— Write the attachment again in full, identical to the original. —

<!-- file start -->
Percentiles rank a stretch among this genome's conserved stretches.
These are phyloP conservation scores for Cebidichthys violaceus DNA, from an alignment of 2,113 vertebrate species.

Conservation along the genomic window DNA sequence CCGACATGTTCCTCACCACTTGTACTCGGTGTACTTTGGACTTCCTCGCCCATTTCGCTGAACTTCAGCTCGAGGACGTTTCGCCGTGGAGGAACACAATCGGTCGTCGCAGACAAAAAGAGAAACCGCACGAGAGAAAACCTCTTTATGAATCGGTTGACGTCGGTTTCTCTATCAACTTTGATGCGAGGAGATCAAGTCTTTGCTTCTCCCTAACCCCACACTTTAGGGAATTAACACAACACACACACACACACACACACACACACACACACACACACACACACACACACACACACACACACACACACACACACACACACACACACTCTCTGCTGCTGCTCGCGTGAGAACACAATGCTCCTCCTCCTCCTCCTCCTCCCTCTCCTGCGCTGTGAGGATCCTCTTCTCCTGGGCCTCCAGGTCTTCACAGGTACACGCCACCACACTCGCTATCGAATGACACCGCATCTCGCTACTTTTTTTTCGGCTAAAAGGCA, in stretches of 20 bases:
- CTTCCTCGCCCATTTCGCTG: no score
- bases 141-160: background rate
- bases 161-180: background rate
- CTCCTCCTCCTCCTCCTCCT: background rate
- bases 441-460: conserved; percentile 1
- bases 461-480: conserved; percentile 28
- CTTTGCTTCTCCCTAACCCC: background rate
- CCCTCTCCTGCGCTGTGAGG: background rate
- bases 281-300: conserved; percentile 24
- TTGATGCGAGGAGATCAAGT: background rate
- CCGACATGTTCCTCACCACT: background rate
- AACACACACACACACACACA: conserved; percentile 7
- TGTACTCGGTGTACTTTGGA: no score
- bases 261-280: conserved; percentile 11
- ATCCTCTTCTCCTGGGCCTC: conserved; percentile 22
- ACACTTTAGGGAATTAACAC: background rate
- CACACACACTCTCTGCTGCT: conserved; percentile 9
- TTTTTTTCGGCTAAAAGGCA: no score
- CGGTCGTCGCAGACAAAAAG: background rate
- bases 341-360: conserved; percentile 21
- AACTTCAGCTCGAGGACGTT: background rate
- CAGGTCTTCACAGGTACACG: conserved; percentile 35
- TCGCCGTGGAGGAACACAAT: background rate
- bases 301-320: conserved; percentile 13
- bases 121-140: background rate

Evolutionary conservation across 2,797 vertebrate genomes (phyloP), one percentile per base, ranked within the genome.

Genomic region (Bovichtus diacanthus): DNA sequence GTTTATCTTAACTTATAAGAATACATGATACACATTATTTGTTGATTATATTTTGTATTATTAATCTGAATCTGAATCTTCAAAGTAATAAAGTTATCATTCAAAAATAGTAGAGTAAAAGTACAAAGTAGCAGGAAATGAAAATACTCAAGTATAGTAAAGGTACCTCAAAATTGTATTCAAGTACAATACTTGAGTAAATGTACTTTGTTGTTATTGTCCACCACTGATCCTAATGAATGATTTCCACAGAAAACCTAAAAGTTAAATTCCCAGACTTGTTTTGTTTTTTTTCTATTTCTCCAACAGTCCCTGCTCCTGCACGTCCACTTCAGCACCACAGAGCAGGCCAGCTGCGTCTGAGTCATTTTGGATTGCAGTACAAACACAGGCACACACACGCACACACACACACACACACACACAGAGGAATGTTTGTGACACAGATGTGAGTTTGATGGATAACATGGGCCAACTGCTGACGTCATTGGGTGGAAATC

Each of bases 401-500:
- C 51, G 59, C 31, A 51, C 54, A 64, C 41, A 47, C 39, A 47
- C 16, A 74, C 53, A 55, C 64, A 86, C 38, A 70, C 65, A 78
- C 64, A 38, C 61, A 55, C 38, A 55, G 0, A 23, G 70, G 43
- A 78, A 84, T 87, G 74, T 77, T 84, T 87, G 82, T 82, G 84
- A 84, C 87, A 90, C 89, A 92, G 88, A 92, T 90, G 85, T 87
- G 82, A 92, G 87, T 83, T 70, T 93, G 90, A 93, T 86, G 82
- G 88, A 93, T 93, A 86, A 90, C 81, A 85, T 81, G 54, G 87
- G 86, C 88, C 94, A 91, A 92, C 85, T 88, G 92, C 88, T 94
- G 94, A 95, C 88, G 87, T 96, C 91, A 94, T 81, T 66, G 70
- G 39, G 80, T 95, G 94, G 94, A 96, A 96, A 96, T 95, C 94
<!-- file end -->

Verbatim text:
Percentiles rank a stretch among this genome's conserved stretches.
These are phyloP conservation scores for Cebidichthys violaceus DNA, from an alignment of 2,113 vertebrate species.

Conservation along the genomic window DNA sequence CCGACATGTTCCTCACCACTTGTACTCGGTGTACTTTGGACTTCCTCGCCCATTTCGCTGAACTTCAGCTCGAGGACGTTTCGCCGTGGAGGAACACAATCGGTCGTCGCAGACAAAAAGAGAAACCGCACGAGAGAAAACCTCTTTATGAATCGGTTGACGTCGGTTTCTCTATCAACTTTGATGCGAGGAGATCAAGTCTTTGCTTCTCCCTAACCCCACACTTTAGGGAATTAACACAACACACACACACACACACACACACACACACACACACACACACACACACACACACACACACACACACACACACACACACACACACACACTCTCTGCTGCTGCTCGCGTGAGAACACAATGCTCCTCCTCCTCCTCCTCCTCCCTCTCCTGCGCTGTGAGGATCCTCTTCTCCTGGGCCTCCAGGTCTTCACAGGTACACGCCACCACACTCGCTATCGAATGACACCGCATCTCGCTACTTTTTTTTCGGCTAAAAGGCA, in stretches of 20 bases:
- CTTCCTCGCCCATTTCGCTG: no score
- bases 141-160: background rate
- bases 161-180: background rate
- CTCCTCCTCCTCCTCCTCCT: background rate
- bases 441-460: conserved; percentile 1
- bases 461-480: conserved; percentile 28
- CTTTGCTTCTCCCTAACCCC: background rate
- CCCTCTCCTGCGCTGTGAGG: background rate
- bases 281-300: conserved; percentile 24
- TTGATGCGAGGAGATCAAGT: background rate
- CCGACATGTTCCTCACCACT: background rate
- AACACACACACACACACACA: conserved; percentile 7
- TGTACTCGGTGTACTTTGGA: no score
- bases 261-280: conserved; percentile 11
- ATCCTCTTCTCCTGGGCCTC: conserved; percentile 22
- ACACTTTAGGGAATTAACAC: background rate
- CACACACACTCTCTGCTGCT: conserved; percentile 9
- TTTTTTTCGGCTAAAAGGCA: no score
- CGGTCGTCGCAGACAAAAAG: background rate
- bases 341-360: conserved; percentile 21
- AACTTCAGCTCGAGGACGTT: background rate
- CAGGTCTTCACAGGTACACG: conserved; percentile 35
- TCGCCGTGGAGGAACACAAT: background rate
- bases 301-320: conserved; percentile 13
- bases 121-140: background rate

Evolutionary conservation across 2,797 vertebrate genomes (phyloP), one percentile per base, ranked within the genome.

Genomic region (Bovichtus diacanthus): DNA sequence GTTTATCTTAACTTATAAGAATACATGATACACATTATTTGTTGATTATATTTTGTATTATTAATCTGAATCTGAATCTTCAAAGTAATAAAGTTATCATTCAAAAATAGTAGAGTAAAAGTACAAAGTAGCAGGAAATGAAAATACTCAAGTATAGTAAAGGTACCTCAAAATTGTATTCAAGTACAATACTTGAGTAAATGTACTTTGTTGTTATTGTCCACCACTGATCCTAATGAATGATTTCCACAGAAAACCTAAAAGTTAAATTCCCAGACTTGTTTTGTTTTTTTTCTATTTCTCCAACAGTCCCTGCTCCTGCACGTCCACTTCAGCACCACAGAGCAGGCCAGCTGCGTCTGAGTCATTTTGGATTGCAGTACAAACACAGGCACACACACGCACACACACACACACACACACACAGAGGAATGTTTGTGACACAGATGTGAGTTTGATGGATAACATGGGCCAACTGCTGACGTCATTGGGTGGAAATC

Each of bases 401-500:
- C 51, G 59, C 31, A 51, C 54, A 64, C 41, A 47, C 39, A 47
- C 16, A 74, C 53, A 55, C 64, A 86, C 38, A 70, C 65, A 78
- C 64, A 38, C 61, A 55, C 38, A 55, G 0, A 23, G 70, G 43
- A 78, A 84, T 87, G 74, T 77, T 84, T 87, G 82, T 82, G 84
- A 84, C 87, A 90, C 89, A 92, G 88, A 92, T 90, G 85, T 87
- G 82, A 92, G 87, T 83, T 70, T 93, G 90, A 93, T 86, G 82
- G 88, A 93, T 93, A 86, A 90, C 81, A 85, T 81, G 54, G 87
- G 86, C 88, C 94, A 91, A 92, C 85, T 88, G 92, C 88, T 94
- G 94, A 95, C 88, G 87, T 96, C 91, A 94, T 81, T 66, G 70
- G 39, G 80, T 95, G 94, G 94, A 96, A 96, A 96, T 95, C 94